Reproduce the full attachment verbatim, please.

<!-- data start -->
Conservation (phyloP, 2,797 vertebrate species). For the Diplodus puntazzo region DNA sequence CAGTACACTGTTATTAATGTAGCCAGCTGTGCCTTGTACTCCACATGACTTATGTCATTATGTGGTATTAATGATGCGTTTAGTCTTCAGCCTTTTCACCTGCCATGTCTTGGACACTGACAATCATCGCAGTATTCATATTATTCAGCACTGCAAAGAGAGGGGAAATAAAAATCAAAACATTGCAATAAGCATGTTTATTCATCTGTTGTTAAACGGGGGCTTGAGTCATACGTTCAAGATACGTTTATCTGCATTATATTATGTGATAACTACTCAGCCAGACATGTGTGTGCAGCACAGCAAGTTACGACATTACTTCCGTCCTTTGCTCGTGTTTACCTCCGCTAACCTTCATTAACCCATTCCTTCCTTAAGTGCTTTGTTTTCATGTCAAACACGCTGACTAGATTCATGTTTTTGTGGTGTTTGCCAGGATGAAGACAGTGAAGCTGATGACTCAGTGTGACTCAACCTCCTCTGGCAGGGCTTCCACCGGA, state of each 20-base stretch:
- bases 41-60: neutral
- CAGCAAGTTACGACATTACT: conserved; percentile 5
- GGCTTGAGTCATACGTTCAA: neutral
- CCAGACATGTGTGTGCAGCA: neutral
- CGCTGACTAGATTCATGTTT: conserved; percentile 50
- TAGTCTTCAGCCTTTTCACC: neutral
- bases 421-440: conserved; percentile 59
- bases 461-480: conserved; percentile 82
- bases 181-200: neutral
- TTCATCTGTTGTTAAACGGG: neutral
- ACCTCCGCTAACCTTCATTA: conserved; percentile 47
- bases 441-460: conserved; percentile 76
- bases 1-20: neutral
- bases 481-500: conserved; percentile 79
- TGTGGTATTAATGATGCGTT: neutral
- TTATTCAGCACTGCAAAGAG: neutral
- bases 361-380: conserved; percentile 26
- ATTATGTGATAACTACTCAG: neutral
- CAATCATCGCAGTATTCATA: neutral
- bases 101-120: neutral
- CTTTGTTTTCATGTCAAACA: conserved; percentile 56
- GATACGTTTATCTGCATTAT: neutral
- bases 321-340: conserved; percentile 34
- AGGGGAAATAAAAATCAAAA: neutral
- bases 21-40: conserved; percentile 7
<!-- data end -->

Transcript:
Conservation (phyloP, 2,797 vertebrate species). For the Diplodus puntazzo region DNA sequence CAGTACACTGTTATTAATGTAGCCAGCTGTGCCTTGTACTCCACATGACTTATGTCATTATGTGGTATTAATGATGCGTTTAGTCTTCAGCCTTTTCACCTGCCATGTCTTGGACACTGACAATCATCGCAGTATTCATATTATTCAGCACTGCAAAGAGAGGGGAAATAAAAATCAAAACATTGCAATAAGCATGTTTATTCATCTGTTGTTAAACGGGGGCTTGAGTCATACGTTCAAGATACGTTTATCTGCATTATATTATGTGATAACTACTCAGCCAGACATGTGTGTGCAGCACAGCAAGTTACGACATTACTTCCGTCCTTTGCTCGTGTTTACCTCCGCTAACCTTCATTAACCCATTCCTTCCTTAAGTGCTTTGTTTTCATGTCAAACACGCTGACTAGATTCATGTTTTTGTGGTGTTTGCCAGGATGAAGACAGTGAAGCTGATGACTCAGTGTGACTCAACCTCCTCTGGCAGGGCTTCCACCGGA, state of each 20-base stretch:
- bases 41-60: neutral
- CAGCAAGTTACGACATTACT: conserved; percentile 5
- GGCTTGAGTCATACGTTCAA: neutral
- CCAGACATGTGTGTGCAGCA: neutral
- CGCTGACTAGATTCATGTTT: conserved; percentile 50
- TAGTCTTCAGCCTTTTCACC: neutral
- bases 421-440: conserved; percentile 59
- bases 461-480: conserved; percentile 82
- bases 181-200: neutral
- TTCATCTGTTGTTAAACGGG: neutral
- ACCTCCGCTAACCTTCATTA: conserved; percentile 47
- bases 441-460: conserved; percentile 76
- bases 1-20: neutral
- bases 481-500: conserved; percentile 79
- TGTGGTATTAATGATGCGTT: neutral
- TTATTCAGCACTGCAAAGAG: neutral
- bases 361-380: conserved; percentile 26
- ATTATGTGATAACTACTCAG: neutral
- CAATCATCGCAGTATTCATA: neutral
- bases 101-120: neutral
- CTTTGTTTTCATGTCAAACA: conserved; percentile 56
- GATACGTTTATCTGCATTAT: neutral
- bases 321-340: conserved; percentile 34
- AGGGGAAATAAAAATCAAAA: neutral
- bases 21-40: conserved; percentile 7